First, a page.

Last week Theresa May came under fire from grassroots activists not over her weak and wobbly leadership but over reported proposals to limit the say local party members have when it comes to selecting candidates. So, it's rather unfortunate for the Prime Minister that the man currently favoured by the membership as her successor is with the grassroots on this one.
Speaking on the ConservativeHome Moggcast, Jacob Rees-Mogg criticised plans to centralise power on candidate selection as 'undemocratic'. He offered a cautionary tale of his own – had central office had their way the Moggster would not be in Parliament today. Rees-Mogg says CCHQ were at pains to prevent his selection in 2010:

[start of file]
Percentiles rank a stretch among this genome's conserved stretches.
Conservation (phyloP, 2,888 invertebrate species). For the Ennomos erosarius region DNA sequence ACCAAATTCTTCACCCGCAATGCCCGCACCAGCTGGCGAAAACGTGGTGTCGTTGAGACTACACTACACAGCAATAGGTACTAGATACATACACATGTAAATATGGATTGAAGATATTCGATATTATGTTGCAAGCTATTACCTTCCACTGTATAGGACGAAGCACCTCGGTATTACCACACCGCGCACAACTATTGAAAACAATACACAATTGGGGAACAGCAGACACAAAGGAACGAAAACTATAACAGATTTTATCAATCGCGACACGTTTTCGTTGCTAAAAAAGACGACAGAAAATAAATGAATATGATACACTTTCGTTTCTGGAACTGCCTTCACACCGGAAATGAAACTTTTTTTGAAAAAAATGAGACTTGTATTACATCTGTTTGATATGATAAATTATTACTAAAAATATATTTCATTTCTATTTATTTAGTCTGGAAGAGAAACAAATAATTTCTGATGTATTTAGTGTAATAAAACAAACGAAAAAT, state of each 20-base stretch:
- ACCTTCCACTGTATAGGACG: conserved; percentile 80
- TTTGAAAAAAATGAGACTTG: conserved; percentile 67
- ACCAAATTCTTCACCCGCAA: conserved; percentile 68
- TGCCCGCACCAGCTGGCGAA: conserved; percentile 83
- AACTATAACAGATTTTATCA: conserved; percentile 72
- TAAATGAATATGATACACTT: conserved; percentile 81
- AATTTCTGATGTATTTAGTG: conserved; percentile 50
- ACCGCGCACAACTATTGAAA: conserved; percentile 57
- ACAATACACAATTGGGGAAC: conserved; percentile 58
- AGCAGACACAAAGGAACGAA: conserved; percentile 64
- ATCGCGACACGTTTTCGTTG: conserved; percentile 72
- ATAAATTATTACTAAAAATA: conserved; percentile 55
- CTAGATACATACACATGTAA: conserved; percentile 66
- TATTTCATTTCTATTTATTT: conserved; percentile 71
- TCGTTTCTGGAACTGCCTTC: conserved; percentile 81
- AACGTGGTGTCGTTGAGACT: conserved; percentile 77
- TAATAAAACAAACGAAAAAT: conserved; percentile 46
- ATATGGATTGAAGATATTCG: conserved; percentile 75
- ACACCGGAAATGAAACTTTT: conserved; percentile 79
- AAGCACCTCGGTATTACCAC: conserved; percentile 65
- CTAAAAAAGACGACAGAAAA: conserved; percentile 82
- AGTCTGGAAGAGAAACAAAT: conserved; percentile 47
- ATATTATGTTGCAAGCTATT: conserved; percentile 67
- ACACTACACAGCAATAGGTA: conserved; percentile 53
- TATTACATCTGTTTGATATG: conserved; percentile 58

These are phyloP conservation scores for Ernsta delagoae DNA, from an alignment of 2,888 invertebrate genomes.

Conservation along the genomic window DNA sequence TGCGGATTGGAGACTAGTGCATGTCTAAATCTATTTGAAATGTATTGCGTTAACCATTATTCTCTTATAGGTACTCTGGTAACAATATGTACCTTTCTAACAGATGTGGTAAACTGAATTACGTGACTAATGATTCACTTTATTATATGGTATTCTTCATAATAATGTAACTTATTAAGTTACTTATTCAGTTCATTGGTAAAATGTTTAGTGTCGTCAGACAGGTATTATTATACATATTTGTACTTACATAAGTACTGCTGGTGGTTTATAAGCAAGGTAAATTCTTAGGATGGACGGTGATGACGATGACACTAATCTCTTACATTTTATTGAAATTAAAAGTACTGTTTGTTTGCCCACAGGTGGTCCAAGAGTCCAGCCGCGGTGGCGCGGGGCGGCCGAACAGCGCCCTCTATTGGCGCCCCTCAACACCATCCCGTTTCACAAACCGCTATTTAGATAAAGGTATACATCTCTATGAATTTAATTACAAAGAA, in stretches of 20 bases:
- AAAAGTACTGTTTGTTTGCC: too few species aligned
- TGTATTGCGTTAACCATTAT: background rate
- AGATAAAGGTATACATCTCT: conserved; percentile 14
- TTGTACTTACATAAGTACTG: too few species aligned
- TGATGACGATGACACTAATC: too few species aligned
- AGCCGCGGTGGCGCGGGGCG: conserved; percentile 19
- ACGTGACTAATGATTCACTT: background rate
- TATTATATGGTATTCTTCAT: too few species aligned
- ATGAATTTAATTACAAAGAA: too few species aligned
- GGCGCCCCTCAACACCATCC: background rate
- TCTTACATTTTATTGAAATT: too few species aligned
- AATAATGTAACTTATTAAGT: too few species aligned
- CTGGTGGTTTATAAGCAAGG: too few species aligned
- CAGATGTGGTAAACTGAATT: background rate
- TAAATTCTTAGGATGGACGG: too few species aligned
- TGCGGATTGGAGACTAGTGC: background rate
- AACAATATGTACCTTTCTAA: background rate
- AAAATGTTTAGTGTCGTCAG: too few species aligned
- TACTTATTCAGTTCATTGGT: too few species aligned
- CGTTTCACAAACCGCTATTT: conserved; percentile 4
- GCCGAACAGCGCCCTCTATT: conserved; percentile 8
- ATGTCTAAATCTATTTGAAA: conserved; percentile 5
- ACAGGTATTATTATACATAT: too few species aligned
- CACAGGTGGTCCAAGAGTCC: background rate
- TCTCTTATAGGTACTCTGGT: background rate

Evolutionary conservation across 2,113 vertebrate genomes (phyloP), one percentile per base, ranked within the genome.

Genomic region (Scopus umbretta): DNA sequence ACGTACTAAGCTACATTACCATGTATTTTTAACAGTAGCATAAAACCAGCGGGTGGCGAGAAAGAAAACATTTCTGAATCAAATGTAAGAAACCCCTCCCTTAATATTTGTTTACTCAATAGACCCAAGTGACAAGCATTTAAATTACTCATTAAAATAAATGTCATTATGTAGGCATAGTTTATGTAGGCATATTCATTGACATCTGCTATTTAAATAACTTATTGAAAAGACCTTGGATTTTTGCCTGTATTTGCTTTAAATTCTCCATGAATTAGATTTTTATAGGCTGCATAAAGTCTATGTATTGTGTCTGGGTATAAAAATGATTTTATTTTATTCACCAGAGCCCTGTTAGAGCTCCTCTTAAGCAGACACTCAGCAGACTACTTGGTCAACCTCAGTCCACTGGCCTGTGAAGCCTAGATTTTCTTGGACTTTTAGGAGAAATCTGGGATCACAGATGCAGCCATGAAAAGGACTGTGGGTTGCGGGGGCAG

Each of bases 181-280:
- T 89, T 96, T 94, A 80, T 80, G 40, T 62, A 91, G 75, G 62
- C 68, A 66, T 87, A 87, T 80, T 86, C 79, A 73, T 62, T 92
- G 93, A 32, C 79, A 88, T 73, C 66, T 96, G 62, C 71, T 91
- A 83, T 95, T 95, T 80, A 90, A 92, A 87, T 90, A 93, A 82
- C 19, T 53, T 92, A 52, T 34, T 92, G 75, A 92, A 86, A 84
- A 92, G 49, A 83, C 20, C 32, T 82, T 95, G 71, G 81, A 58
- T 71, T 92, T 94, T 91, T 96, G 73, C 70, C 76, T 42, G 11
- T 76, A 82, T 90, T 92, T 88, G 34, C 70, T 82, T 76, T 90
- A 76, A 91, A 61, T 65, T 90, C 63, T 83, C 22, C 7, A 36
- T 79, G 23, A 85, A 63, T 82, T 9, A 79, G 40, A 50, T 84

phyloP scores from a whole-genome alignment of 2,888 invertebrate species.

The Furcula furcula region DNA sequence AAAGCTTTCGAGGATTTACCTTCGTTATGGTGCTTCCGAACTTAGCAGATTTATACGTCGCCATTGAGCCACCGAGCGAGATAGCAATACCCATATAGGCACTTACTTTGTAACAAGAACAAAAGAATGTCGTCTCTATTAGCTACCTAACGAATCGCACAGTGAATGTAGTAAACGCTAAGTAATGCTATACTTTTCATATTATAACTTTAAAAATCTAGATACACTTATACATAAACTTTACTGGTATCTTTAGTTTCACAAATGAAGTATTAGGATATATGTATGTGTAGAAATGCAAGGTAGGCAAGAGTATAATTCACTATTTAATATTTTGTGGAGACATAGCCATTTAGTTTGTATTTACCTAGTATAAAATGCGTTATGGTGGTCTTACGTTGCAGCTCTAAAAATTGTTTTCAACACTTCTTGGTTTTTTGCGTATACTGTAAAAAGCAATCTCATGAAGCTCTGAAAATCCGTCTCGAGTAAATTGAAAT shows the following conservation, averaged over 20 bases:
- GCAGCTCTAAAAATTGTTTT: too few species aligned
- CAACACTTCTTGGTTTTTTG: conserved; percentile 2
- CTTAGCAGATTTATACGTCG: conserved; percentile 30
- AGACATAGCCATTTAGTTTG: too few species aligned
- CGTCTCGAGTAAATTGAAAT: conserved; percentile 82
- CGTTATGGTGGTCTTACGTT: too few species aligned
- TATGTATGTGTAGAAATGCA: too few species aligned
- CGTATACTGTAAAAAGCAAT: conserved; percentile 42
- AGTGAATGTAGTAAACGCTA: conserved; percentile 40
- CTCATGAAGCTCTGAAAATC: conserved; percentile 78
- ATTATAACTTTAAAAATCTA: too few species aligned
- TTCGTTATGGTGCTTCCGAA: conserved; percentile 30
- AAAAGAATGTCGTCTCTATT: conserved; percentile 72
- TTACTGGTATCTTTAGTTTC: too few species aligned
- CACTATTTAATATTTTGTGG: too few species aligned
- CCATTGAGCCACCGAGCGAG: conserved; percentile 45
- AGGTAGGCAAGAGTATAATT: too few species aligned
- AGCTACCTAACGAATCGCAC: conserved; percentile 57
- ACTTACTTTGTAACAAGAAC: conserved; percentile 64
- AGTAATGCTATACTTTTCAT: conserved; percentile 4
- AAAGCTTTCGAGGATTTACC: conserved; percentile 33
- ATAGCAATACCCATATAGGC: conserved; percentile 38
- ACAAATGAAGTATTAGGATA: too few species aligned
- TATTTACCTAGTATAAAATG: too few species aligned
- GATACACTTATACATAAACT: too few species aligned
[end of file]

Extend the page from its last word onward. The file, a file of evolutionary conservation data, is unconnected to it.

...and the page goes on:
'My agent was told that before the final selection round that she could have any candidate she liked so long as their name wasn't Rees-Mogg or her name. Central office was very keen to stop me being selected at every stage.
Fortunately, Michael Ancram was the MP sitting in on the sift at central office and when they were saying to my association you can't have Jacob Rees-Mogg and they said "oh yes we can", Michael Ancram came down on their side – and that's how I got through in the first place but they continued to put pressure on my selection.'
Of course increased powers to the Conservative membership in any leadership contest could benefit Rees-Mogg significantly.